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24-02-2013 | Article

The week in review, February 18–24, 2013

medwireNews: This week's stories include: how the Affordable Care Act still needs to push beyond its current goals; erectile dysfunction ads and the feasibility of industry self-regulation; the international epidemic of substandard drugs that demands worldwide action; another republican governor unable to resist the federal offer on Medicaid expansion.

No cigar

During president Reagan's administration in 1986, the Emergency Medical Treatment and Active Labor Act (EMTALA) was passed that essentially enforced emergency departments nationwide to provide an initial evaluation and basic, lifesaving treatment, regardless of inability to pay or lack of coverage.

The law set a precedent for defining a minimum standard in healthcare by acknowledging "community responsibilities" and "historic standards" - in other words, a mindfulness of the population as a whole rather than the individual. But EMTALA proved to be just a remedy that treated symptoms rather than the underlying disease of USA's healthcare.

Currently, physicians are arguing in Health Affairs that the Affordable Care Act might distract us in the same way by instilling a common belief that the healthcare reform laws are the end goal when 30 million people will actually remain uninsured.

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Out of bounds

While drug advertizing on television is strictly forbidden in the European Union, the USA permits it - though with some self-regulatory caveats. Companies that sell drugs to treat erectile dysfunction (ED), for example, must keep themselves in check by complying with regulations that are stipulated in the 2009 Families for ED Advertising Decency Act, which executive level representatives have assured that they do.

But a study in the Journal of Health Politics, Policy and Law has shown that compliance is actually lacking to a surprising degree as an overabundant proportion of ads are reaching youth while information is being conveyed in an unbalanced manner.

The potential repercussions entail giving children an inappropriate understanding of sex while failing to correctly inform consumers.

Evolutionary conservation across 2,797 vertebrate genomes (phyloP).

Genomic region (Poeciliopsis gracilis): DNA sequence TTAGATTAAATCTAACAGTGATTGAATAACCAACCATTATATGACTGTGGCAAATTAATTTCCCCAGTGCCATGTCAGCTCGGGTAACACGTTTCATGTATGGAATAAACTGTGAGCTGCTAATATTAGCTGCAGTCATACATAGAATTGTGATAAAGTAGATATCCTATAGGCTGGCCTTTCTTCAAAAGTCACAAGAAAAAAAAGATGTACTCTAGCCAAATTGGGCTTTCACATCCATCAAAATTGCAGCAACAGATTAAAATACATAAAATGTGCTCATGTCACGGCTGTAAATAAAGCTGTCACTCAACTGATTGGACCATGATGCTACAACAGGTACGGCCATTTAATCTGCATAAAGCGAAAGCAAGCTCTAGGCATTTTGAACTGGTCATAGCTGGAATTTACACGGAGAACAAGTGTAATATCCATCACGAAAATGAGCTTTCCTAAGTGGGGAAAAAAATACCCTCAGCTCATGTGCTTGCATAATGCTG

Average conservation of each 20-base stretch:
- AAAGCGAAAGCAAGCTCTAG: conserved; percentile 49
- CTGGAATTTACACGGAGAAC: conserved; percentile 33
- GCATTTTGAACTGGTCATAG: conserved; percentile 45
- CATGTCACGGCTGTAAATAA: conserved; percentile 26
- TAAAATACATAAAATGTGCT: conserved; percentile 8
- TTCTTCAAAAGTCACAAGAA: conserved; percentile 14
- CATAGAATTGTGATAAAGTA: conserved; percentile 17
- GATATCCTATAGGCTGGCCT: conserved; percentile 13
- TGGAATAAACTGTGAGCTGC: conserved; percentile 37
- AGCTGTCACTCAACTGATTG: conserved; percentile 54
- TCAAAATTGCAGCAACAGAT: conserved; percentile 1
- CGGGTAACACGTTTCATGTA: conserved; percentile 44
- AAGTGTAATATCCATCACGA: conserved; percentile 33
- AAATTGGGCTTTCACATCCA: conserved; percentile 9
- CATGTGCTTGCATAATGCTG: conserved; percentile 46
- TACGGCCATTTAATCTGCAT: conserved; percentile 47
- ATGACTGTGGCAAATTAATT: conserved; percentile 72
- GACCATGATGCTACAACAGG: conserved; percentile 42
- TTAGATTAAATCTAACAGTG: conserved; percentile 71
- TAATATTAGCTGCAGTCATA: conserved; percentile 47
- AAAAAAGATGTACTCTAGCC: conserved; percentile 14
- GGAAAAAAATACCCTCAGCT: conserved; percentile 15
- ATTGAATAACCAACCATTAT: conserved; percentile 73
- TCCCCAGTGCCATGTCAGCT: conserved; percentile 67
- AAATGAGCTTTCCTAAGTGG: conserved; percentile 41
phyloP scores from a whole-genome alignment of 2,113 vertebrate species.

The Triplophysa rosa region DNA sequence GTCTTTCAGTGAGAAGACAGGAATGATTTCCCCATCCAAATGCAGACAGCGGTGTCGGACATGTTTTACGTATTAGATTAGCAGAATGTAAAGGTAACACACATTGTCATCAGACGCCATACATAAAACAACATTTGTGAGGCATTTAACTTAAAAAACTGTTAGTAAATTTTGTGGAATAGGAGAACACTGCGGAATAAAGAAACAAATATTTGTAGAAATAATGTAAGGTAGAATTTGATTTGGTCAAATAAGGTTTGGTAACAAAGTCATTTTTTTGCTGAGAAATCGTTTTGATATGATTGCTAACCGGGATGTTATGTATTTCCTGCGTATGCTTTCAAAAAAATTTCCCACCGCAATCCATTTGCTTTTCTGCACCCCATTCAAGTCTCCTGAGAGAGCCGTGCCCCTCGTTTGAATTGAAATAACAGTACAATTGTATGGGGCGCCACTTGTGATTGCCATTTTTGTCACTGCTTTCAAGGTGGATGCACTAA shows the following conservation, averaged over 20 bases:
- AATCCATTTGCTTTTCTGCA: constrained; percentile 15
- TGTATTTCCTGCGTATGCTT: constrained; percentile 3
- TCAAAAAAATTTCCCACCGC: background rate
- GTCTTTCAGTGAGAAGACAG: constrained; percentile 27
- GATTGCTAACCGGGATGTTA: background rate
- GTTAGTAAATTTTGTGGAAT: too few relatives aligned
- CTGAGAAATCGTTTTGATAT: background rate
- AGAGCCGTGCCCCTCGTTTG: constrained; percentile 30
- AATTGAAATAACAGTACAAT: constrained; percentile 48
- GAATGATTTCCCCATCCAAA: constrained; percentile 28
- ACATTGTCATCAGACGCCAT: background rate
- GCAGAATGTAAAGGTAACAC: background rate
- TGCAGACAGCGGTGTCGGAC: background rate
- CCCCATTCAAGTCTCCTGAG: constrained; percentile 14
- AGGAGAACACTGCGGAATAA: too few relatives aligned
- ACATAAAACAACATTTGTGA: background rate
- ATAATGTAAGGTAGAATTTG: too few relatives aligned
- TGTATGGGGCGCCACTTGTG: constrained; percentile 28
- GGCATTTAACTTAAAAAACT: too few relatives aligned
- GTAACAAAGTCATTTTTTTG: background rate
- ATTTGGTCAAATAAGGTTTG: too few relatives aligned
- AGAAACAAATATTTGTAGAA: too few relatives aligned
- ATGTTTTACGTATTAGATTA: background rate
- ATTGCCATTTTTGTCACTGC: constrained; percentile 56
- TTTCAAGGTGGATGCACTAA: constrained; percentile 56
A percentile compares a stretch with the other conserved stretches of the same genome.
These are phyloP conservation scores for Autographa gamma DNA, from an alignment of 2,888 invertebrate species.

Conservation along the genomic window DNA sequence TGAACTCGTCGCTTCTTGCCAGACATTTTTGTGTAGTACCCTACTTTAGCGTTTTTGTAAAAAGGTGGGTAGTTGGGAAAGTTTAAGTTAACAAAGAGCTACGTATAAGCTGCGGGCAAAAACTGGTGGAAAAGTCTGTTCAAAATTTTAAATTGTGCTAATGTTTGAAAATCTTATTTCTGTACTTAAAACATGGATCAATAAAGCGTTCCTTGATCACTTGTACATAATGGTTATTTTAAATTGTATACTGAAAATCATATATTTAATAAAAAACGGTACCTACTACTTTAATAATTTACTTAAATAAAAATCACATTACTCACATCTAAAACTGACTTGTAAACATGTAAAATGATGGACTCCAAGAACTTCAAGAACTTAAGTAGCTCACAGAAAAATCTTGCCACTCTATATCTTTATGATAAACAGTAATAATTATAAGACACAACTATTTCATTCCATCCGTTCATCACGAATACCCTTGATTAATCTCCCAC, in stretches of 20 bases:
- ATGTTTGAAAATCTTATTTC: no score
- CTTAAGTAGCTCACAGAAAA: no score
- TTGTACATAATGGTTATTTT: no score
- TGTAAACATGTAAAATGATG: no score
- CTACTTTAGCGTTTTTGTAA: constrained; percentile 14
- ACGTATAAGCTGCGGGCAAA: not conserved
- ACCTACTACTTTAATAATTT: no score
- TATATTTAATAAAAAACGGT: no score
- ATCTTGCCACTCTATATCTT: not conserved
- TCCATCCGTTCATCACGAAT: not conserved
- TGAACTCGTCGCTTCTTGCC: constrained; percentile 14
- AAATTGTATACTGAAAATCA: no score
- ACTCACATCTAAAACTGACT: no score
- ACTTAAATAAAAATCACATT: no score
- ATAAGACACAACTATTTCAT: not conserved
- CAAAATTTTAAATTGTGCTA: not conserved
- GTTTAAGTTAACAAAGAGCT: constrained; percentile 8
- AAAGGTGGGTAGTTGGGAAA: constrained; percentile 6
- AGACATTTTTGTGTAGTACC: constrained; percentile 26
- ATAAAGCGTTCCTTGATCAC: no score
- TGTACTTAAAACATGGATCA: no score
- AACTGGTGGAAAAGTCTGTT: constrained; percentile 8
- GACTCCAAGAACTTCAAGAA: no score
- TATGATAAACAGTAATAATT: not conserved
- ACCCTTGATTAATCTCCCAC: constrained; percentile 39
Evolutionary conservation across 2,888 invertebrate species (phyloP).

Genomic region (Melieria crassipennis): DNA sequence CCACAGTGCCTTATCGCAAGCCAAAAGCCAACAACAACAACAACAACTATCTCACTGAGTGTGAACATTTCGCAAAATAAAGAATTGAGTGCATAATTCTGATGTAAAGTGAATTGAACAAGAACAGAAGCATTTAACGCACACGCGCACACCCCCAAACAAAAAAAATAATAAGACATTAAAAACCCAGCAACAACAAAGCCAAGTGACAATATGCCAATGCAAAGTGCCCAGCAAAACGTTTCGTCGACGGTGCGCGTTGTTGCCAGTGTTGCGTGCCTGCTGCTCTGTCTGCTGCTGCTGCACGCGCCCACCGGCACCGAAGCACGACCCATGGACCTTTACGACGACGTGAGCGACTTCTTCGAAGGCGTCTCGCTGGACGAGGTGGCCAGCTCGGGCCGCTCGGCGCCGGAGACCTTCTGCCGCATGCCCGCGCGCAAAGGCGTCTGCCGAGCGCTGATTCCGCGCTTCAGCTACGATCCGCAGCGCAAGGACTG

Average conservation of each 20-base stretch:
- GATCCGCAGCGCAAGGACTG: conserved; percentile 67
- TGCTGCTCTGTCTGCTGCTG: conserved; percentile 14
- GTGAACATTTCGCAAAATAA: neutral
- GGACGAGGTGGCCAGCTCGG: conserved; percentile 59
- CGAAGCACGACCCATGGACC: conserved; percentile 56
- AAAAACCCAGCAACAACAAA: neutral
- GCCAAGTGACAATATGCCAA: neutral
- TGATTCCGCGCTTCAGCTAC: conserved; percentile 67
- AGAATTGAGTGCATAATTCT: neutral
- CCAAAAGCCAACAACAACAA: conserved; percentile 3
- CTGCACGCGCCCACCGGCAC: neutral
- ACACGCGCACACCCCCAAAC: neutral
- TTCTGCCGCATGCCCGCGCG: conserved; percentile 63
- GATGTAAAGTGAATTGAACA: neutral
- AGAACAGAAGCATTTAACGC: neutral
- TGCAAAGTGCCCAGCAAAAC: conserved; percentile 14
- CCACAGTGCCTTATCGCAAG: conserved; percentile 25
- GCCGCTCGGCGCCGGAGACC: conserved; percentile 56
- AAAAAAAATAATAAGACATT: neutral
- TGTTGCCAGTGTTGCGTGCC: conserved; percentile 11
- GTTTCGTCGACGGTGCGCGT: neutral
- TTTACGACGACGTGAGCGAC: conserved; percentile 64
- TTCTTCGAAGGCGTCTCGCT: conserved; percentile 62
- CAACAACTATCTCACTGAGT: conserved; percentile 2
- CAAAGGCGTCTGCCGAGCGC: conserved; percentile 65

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Untrustworthy drugs

According to the International Federation of Pharmaceutical Manufacturers & Associations, counterfeit medicines pose a global public health risk that must be countered both locally and internationally.

At least 124 countries experience the selling of falsified, substandard, and counterfeit drugs within their borders, according to a report released by the Institute of Medicine (IOM). The causes and global health implications of widespread use of substandard drugs were alarming enough to convince the Food and Drug Administration to take a more global approach to the problem.

The IOM suggested numerous strategies to address the issue that hinged on removing the financial desperation and motivation to produce such drugs while bumping up regulatory systems in the production and distribution sectors.

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Caving in to expansion

During his campaign to be the governor of Florida 3 years ago, Rick Scott flaunted his strong resistance to the Obama administration's healthcare reform law. After the Supreme Court ruled that the Affordable Care Act was constitutional while Medicaid expansion was optional, Scott was one of the most adamant governors to promise their state's abstinence from accepting federal money to expand coverage for the poor.

Recently, after being promised that Medicaid coverage could be privatized, Scott caved in to the Department of Health and Human Services and decided to go along with providing over 1 million uninsured Floridians with coverage.

According to some estimates, the deal was just too good to turn down; while $ 3 billion goes out-of-pocket for the next 10 years, the state will gain $ 26 billion in federal Medicaid money.

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By Peter Sergo, medwireNews Reporter